The world is coming up on the two-year anniversary of the start of the COVID-19 shutdowns. For many, these last couple of years have been the most demanding of their lives. But those living alone during COVID share another story: one of often uninterrupted loneliness and isolation that only gets harder as time goes on. Here are some suggestions that may help.

You Are Not Alone in Your Loneliness While Living Alone During COVID

If you are facing another year living alone during COVID, it may feel like no one in the world understand what you are experiencing. However, multiple studies have shown that extended social isolation and loneliness can increase your vulnerability to mental disorders like:

  • Depression
  • Anxiety
  • Chronic stress
  • Insomnia
  • Dementia

Loneliness can even change the way your brain functions. Researchers have found that loneliness can trigger a self-perpetuating cycle of self-blame, low self-worth, dysphoria, lower self-esteem, and even greater loneliness. In normal times, social interactions at work, with friends, at the gym, or simply going about town, can interrupt this cycle and help relieve loneliness. But for those living alone during COVID, too much alone time may truly become too much of a good (or bad) thing.

It’s Okay if Your Experience has Changed Over the Pandemic

Early in the pandemic, many who chose to live alone found the experience reaffirming. While others would tell them they “must be so lonely,” some were finding new comfort in the freedom they experienced within their own household. Yes, there was loneliness, but there was also positivity. In May 2020, Patia Braithwaite, former editor of explained it like this:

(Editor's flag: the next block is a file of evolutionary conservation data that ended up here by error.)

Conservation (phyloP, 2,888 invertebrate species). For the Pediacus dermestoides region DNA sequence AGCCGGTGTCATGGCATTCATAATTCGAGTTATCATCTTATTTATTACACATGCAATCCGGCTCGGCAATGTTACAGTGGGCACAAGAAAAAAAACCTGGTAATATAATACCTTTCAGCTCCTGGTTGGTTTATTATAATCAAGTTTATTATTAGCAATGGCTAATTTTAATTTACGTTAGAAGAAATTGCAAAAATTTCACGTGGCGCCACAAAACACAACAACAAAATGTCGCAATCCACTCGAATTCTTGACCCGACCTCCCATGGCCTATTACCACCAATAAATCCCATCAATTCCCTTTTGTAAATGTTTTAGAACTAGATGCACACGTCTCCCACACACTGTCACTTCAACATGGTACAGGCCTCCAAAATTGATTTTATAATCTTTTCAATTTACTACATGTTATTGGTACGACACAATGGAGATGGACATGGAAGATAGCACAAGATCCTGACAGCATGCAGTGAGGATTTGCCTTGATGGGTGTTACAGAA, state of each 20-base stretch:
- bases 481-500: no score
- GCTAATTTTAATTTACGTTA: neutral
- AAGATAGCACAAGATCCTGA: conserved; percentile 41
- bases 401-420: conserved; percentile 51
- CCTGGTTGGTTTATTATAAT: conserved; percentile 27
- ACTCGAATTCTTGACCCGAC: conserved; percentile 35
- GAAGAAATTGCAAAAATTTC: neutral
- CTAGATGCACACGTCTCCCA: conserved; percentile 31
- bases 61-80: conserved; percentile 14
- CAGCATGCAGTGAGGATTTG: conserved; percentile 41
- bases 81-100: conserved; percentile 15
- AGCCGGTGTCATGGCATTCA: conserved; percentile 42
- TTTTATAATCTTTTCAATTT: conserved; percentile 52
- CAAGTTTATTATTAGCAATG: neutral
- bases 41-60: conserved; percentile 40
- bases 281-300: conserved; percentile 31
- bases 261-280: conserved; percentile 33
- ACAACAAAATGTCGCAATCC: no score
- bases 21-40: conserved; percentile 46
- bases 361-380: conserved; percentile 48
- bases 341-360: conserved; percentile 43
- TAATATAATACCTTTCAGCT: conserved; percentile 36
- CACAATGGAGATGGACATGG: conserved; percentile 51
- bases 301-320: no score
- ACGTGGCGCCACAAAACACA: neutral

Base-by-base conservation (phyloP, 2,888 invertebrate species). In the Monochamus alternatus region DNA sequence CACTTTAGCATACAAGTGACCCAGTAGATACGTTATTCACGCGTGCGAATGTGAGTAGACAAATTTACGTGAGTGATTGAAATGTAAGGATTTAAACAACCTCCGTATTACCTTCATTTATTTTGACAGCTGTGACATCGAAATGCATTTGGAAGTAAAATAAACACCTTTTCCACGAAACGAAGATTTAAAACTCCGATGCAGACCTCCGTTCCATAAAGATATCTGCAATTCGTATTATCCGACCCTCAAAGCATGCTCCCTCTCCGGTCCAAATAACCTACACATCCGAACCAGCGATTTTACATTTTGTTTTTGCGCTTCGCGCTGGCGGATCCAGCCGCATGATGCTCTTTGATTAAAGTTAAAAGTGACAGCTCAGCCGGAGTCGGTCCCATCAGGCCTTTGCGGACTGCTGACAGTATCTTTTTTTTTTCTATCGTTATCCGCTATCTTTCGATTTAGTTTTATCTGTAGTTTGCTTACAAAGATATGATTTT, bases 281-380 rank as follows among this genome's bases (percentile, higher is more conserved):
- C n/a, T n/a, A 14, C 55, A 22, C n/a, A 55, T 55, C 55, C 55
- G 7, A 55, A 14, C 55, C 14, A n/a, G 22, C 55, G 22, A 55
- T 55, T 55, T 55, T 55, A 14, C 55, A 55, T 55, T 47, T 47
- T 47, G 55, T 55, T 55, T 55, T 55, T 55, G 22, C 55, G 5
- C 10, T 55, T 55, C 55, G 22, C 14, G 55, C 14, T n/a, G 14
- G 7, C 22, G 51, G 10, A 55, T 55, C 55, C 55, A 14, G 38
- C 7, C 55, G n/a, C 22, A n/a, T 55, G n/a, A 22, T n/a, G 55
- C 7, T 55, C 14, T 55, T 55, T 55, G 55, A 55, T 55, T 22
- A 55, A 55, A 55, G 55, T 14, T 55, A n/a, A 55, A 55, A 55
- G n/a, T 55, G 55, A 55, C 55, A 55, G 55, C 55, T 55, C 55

“If I tell you how lonely I am, do I discount some of the sweetness that comes with living alone right now? I don’t have to watch the people I love shirk social distancing measures (I trust they aren’t). I sleep in the center of my bed, walk around naked (or in one of my robes), and consume all my snacks (or wine) in one sitting without anyone judging me. No one smells me if I skip a shower (though I smell me, which isn’t ideal). I play the same song over and over without reproach. I sing loud and off-key. I open my curtains way too early and burn scented candles all damn day. I can’t think of another time in my life when I’ve so unapologetically nourished myself. I might be Virginia Woolf’s wildest dream.”

But by January 2021, her feelings had changed. She wrote:

“Bad days feel heavier than they used to. It can be hard to think about the future or maintain hope.
“Months ago, people who expressed concern annoyed me, but now there are days where I wish someone understood how challenging solitude can be.”

And that’s okay. The ongoing nature of the pandemic, with waves and new rounds of shutdowns and mask mandates can wear on even the most robust introvert. Coping mechanisms that worked before may not be as effective now. You may find yourself facing COVID burnout or wondering if it is worth keeping up the social distancing and isolation. It can be important to adapt and invent new ways to cope with living alone during COVID.

A Psychotherapist Can Help with Feeling Alone During COVID

Often, that will not happen on your own. You will need support. Many who live alone have said that the pandemic has increased their feelings of anxiety or depression. Without someone to vent these feelings to, the spiral of thoughts can quickly become overpowering. Even without a formal diagnosis, feelings of loneliness and isolation can become overwhelming without the help of a therapist who can listen and suggest new strategies to cope.

The struggles facing those living alone during COVID aren’t the same as couples stuck together during the shutdown, or parents overwhelmed by the new balance of home, work, and parenting responsibilities. But that doesn’t mean they are not worthy of attention and respect. If you are feeling overwhelmed, you can text HOME to 741741 and connect with a Crisis Text Line counselor who can support you. You can also contact the National Suicide Prevention Lifeline—1-800-273-8255—to get support if you need it. In less urgent situations, you can reach out to a psychotherapist. By developing a relationship with a mental health professional, you can get access to new tools and receive a temporary reprieve from the loneliness that comes with living alone in a pandemic.

David Stanislaw is a psychotherapist with over 30 years of experience. He helps adults, teens, and children and respond to mental health issues that come from isolation and loneliness. Contact David Stanislaw to get help today.